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A Conspectus of Research Across Three Decades

Sumit Sarkar

By David Hardiman
Permanent Black, Delhi, 2006, pp. 392, Rs. 695.00

VOLUME XXX NUMBER 10 October 2006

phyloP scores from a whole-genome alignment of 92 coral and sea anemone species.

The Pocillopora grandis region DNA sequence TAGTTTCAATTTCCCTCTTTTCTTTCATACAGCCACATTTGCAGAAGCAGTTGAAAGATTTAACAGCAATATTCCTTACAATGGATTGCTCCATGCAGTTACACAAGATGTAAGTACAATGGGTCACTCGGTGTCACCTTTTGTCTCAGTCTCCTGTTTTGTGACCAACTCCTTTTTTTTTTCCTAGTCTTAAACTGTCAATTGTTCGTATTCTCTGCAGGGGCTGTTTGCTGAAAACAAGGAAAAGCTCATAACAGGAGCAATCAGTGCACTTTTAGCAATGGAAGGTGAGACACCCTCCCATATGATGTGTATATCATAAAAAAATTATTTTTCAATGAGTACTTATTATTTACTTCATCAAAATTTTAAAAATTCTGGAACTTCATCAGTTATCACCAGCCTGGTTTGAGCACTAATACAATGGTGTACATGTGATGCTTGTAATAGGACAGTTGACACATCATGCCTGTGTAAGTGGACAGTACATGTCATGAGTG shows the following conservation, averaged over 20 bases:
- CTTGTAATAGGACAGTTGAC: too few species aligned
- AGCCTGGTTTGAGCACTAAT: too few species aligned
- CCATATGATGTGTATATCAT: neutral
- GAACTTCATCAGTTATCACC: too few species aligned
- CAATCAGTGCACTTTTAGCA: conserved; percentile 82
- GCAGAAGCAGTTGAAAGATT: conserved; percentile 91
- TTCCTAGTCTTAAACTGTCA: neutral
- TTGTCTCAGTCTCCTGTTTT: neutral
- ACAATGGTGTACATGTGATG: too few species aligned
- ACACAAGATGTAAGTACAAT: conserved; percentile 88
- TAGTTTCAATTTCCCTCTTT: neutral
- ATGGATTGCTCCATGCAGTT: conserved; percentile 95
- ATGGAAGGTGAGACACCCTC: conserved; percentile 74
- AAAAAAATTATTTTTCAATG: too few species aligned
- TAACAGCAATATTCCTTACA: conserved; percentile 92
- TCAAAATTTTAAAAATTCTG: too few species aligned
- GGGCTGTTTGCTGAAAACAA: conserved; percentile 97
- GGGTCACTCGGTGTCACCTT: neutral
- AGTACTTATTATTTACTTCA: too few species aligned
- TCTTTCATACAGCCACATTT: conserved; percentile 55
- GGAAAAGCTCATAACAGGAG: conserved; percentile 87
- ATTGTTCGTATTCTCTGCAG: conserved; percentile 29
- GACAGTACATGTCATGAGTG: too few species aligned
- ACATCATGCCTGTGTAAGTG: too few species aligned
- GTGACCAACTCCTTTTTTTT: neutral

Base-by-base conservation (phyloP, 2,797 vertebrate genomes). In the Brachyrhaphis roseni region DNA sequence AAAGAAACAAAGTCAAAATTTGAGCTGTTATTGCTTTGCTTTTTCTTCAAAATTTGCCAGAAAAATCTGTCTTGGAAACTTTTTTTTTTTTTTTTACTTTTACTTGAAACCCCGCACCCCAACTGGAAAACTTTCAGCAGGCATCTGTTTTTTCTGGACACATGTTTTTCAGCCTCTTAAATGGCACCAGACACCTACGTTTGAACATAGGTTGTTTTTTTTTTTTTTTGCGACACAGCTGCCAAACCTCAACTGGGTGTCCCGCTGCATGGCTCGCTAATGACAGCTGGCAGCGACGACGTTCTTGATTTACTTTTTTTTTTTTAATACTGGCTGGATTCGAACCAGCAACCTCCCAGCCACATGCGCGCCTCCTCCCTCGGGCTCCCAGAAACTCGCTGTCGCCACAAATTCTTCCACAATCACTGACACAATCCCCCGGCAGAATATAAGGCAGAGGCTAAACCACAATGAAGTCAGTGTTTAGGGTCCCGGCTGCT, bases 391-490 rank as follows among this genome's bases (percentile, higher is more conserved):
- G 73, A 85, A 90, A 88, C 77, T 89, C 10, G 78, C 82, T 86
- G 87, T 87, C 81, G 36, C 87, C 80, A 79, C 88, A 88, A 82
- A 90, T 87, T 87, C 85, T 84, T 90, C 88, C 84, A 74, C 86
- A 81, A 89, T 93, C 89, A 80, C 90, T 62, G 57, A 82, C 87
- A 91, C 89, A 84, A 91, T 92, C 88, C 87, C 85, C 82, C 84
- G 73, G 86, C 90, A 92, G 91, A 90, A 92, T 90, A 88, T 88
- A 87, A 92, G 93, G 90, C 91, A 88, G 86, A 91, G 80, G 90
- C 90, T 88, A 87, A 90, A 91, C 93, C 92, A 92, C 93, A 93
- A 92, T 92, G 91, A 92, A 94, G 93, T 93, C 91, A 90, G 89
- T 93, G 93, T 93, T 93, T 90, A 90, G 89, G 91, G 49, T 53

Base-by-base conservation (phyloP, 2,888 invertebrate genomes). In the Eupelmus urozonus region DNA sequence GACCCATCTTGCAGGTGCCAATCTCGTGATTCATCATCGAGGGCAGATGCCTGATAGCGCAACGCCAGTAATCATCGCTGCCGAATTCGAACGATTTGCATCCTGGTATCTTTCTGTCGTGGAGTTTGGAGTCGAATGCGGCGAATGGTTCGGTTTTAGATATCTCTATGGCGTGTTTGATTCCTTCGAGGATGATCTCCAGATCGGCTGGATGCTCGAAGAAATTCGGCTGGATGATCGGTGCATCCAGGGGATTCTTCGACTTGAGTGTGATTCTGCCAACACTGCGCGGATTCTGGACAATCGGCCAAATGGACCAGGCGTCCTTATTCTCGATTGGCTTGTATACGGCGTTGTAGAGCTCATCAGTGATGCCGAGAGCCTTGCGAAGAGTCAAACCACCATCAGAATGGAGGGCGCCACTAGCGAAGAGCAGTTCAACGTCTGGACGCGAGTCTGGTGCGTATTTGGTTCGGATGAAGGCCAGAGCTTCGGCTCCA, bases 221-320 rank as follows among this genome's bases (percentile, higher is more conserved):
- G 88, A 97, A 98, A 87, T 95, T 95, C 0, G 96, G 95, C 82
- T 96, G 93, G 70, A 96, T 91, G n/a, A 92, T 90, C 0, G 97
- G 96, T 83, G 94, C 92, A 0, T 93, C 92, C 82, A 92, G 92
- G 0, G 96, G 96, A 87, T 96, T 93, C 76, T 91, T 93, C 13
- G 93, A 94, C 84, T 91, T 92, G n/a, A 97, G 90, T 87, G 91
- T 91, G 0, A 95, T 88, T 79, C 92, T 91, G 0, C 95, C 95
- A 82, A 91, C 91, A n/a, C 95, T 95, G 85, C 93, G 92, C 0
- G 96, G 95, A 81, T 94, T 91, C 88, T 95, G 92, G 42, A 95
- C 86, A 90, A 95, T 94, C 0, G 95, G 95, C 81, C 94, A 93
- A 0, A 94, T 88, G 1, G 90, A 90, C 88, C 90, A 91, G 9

Histories for the Subordinated consists of nine essays, all of them reprints, but many of them not easily available, with an Introduction that is new and theoretically significant. Together, they will convey a deeper understanding of Hardiman’s work to his readers, both old and new. This is spread now over some three decades, and is marked throughout by a richness of fieldwork and oral material unequalled by any other South Asian historian. With this Hardiman has always combined meticulous and critically nuanced archival research, and oral and written data together have illuminated a whole series of obscure or unknown episodes and processes of the history of subordinated groups in modern Gujarat and western India. The collection is of great value in once more making readily accessible research papers lying scattered in old volumes and journals.1 But it will do more. Revealing the progress of Hardiman as a historian, it should help to correct an impression about the scholar that I think is fairly widespread, though seldom expressed in public. Hardiman, it is sometimes assumed, is no doubt a fine empirical scholar , but maybe he lacks somewhat the theoretical depth and ability to move with the times manifested by several of his colleagues in Subaltern Studies. He has instead stuck to the old groove of early Subaltern Studies, with a ‘history from below’ approach when this has long ceased to attract much attention amidst the vogue for postcoloniality and cultural studies. (An adherence which incidentally has not been helpful for Hardiman in the academic job market: to the best of my knowledge he still lacks a tenurial position). The volume should go far to remove this impression of theoretical naivete. The Introduction makes clear that Hardiman’s present views are connected to, but still significantly different from, his earlier positions. And certainly there has been a considerable advance in theoretical sophistication.   We need however to first take a brief look at the nine essays. They fall into three broad groups. Four of them are about specific popular movements (Chapters 1-4). These are followed by two dealing with key points of tension in rural society—liquor policies and usury, studied over the long-term. The last three analyse questions of environment and related protests, again over the long term.   Chapter 4 is about the Quit India movement in Gujarat. This was an indisputably ‘mainstream’, Congress-led, movement. One, further, which did not see the ...

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